- Over-demand has felled three big grids in India and storms knocked out power to a million people in the Washington, D.C., area recently.
- New technology may help restore power more quickly.
- Some communities are already experimenting with home-powered electric storage systems.
Half the country of India is without power today in the biggest blackout the world has ever seen. Three regional power grids collapsed from too much demand, leaving miners trapped underground, subway services at a halt and people sweltering in the summer heat.
In late June, heat-driven storms pounded the U.S. East Coast with little warning and knocked out power to 3 million homes and businesses. Over a million were still in the dark a week later.
Are we doomed to experience blackouts every time a big storm comes along or can technology find a way keep the lights from going out?
Experts say new technology may help restore power more quickly, but that we are stuck with our line-and-pole distribution system for decades to come. In other words, we, in the United States, at least, will still face power outages and so-called blackouts.
One solution is to make power locally produced. The idea is to combine small-scale power generation with bigger batteries inside the home as a way of weaning your house off the electric grid. That scenario could be a more reliable and quieter back-up system than a firing up a diesel generator when the lights go out, according to Bob Gohn, vice president of research for Boulder-based Pike Research.
"There's no magic technology that's going to allow us to transmit power wirelessly," said Gohn. "But there is a future with greater distributed power that is more independent, having your own power generation or with solar or gas power plants, and using storage systems to run your home for a while."
Some communities are already experimenting with home-powered electric storage systems that combine solar panels, electrical vehicles and smart- metering technology to allow homeowners greater freedom from utility grids. Austin, Sacramento and Portland are all working on such pilot projects. Solar cells generate power, which is stored in EV, which is then used to power home appliances in case of emergency.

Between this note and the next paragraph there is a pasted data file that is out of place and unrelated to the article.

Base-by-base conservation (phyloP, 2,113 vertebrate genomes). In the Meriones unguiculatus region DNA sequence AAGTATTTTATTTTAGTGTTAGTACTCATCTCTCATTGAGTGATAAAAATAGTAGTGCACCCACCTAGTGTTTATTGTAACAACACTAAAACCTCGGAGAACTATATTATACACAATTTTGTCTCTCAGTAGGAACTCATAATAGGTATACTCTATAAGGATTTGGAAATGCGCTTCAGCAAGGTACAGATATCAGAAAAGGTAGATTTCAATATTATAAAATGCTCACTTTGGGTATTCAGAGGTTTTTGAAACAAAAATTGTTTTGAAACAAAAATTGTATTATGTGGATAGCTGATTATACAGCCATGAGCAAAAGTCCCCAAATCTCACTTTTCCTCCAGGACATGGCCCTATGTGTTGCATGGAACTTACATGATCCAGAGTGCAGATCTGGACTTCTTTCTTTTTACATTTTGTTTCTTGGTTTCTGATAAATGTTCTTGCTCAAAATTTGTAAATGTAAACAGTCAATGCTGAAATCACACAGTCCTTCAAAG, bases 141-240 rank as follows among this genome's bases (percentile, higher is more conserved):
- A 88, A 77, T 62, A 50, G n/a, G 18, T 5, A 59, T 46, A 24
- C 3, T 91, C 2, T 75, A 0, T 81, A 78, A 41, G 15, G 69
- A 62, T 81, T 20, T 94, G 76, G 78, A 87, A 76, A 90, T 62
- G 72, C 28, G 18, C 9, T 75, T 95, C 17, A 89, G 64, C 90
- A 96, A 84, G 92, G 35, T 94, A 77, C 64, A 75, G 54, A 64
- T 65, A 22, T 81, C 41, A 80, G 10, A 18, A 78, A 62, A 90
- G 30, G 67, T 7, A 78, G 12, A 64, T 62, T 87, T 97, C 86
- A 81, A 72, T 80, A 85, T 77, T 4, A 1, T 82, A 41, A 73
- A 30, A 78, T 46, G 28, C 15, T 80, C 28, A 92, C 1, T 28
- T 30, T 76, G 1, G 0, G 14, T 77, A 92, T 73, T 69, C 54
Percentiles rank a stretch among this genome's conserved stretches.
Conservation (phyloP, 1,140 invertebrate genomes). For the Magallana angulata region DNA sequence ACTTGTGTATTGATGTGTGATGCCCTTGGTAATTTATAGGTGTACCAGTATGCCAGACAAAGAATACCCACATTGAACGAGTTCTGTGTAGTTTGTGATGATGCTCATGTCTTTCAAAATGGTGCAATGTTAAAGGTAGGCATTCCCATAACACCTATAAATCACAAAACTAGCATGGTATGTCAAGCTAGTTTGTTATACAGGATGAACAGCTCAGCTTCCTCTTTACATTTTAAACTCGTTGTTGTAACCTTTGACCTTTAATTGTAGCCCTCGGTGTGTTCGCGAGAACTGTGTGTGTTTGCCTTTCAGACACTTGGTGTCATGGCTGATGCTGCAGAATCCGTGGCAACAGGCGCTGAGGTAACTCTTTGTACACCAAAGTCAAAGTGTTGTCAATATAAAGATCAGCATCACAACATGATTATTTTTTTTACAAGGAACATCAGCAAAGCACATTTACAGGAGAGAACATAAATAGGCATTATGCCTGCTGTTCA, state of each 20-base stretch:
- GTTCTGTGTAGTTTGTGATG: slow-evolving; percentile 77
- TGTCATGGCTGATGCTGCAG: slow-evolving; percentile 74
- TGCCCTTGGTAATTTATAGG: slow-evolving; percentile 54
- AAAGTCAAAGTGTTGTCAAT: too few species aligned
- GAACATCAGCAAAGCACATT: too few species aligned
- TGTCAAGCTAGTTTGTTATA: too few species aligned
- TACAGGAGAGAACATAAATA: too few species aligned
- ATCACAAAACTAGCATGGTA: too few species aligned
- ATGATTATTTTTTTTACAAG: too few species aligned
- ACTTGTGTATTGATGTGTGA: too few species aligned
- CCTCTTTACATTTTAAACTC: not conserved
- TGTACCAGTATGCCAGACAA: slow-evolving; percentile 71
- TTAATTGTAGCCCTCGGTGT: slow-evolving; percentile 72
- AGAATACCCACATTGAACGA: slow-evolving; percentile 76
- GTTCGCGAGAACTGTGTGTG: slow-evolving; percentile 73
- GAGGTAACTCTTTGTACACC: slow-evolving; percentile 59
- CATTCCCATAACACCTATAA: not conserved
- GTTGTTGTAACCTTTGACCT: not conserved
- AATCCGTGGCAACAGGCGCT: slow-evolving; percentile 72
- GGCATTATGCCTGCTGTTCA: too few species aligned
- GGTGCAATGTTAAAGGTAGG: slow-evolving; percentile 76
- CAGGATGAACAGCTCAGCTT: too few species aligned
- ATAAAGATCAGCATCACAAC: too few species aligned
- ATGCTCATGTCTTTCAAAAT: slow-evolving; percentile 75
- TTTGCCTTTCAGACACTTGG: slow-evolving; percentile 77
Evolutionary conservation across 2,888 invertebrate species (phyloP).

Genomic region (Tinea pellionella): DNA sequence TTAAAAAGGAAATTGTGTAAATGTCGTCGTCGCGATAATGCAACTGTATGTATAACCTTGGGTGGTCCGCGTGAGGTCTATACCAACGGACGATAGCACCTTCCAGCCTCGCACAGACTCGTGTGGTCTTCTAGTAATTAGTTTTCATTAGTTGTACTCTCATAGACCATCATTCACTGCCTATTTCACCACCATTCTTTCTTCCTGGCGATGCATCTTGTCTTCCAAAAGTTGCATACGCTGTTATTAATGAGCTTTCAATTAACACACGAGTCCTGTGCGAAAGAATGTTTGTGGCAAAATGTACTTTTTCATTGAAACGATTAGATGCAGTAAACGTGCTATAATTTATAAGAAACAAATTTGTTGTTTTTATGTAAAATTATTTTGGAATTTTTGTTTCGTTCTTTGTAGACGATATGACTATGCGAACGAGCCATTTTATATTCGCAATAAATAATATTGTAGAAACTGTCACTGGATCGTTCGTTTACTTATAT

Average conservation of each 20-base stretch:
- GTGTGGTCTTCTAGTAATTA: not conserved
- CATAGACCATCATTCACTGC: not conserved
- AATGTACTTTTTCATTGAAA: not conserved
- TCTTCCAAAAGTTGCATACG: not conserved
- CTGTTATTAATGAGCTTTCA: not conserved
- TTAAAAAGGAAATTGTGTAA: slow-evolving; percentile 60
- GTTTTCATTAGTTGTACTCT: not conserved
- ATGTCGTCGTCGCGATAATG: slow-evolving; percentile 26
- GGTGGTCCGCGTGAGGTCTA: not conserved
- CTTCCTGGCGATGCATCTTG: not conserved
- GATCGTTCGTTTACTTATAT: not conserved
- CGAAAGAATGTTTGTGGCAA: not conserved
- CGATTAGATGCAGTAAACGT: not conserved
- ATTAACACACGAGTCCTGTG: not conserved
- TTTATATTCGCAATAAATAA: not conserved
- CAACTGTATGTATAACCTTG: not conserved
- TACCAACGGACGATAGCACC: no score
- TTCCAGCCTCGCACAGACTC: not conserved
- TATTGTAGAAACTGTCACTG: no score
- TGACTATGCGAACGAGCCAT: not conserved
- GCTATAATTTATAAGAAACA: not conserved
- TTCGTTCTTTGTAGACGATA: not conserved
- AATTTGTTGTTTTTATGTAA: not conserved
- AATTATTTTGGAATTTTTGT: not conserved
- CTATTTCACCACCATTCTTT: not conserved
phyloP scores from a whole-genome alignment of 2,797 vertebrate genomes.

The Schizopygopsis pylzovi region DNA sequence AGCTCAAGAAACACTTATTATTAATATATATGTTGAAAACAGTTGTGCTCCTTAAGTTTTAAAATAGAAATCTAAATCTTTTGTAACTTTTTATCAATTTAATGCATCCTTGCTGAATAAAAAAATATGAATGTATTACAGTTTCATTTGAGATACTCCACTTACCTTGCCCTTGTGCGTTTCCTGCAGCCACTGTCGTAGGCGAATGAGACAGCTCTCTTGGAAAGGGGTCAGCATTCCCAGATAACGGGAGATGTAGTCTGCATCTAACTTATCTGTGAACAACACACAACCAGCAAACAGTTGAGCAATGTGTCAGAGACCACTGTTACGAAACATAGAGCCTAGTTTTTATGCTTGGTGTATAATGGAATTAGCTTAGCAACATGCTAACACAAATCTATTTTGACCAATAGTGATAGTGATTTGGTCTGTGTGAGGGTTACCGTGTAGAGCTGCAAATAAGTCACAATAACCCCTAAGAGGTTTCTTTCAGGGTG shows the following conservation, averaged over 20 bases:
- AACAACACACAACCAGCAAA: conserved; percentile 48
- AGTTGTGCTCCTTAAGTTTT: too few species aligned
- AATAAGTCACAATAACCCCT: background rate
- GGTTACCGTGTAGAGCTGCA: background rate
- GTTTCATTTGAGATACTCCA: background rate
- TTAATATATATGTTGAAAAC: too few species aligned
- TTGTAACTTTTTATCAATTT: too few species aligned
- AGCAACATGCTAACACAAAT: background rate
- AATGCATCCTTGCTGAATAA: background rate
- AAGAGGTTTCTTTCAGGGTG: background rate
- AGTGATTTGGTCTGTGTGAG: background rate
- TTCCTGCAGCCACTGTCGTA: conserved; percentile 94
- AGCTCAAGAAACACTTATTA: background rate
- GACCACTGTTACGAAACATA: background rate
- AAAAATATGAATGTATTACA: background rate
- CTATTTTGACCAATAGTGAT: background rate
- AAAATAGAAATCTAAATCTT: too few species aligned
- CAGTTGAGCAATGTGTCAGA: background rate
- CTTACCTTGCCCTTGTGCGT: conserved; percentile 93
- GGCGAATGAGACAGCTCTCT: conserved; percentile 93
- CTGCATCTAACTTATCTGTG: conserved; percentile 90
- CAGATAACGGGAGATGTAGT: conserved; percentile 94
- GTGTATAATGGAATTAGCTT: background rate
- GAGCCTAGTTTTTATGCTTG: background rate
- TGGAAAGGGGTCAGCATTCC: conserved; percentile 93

"You may not run your entire house," Gohn said. "But you could keep your refrigerator going for a while."
The so-called "smart grid" has been touted as a way for utilities to take advantage of wireless technology and more advanced software systems to allow them to get a better handle on outages and to reroute power around problem areas.
In the outage this weekend in the Mid-Atlantic states, smart meters provided power companies data about which houses are out without owners having to call in. Many of these wireless smart meters have been installed in just the past few months.
"They won't prevent an outage, but they might allow you to restore things more quickly," said Matt Wakefield, senior program manager of smart grid systems for the Electric Power Research Institute, an industry-based non-profit group.
Smart meters are the first step in modernizing a power grid that is, in many cases, still a relic of a century-old patchwork of delivering electricity. These devices collect information about power use by the hour from homes and transmit it to utilities. Some critics worry they will be used to eavesdrop on ratepayers' lives, but many states are pushing forward with their implementation.
Utilities are also experimenting with stronger power poles and crossbeams made of composite materials that should withstand winds and falling trees, Wakefield said.
EPRI is also building a robotic device that crawls along power lines at 2 mph looking for trouble spots. The device will get its final run-through this fall at a Lenox, Mass., research lab before being licensed to utilities. It runs on solar power and energy it picks up from the lines themselves, and can travel 80 miles a year.
In conjunction with New Mexico State University, EPRI is testing a small drone that uses HD video to check for overgrown vegetation that could bring down power lines. Despite these advances, it's likely ratepayers will be dealing with downed power lines for a long time to come.
Some communities have buried lines, but the cost can be five to 15 times more than above-ground ones.
"As of right now we don't have a practical solution," said EPRI's Wakefield.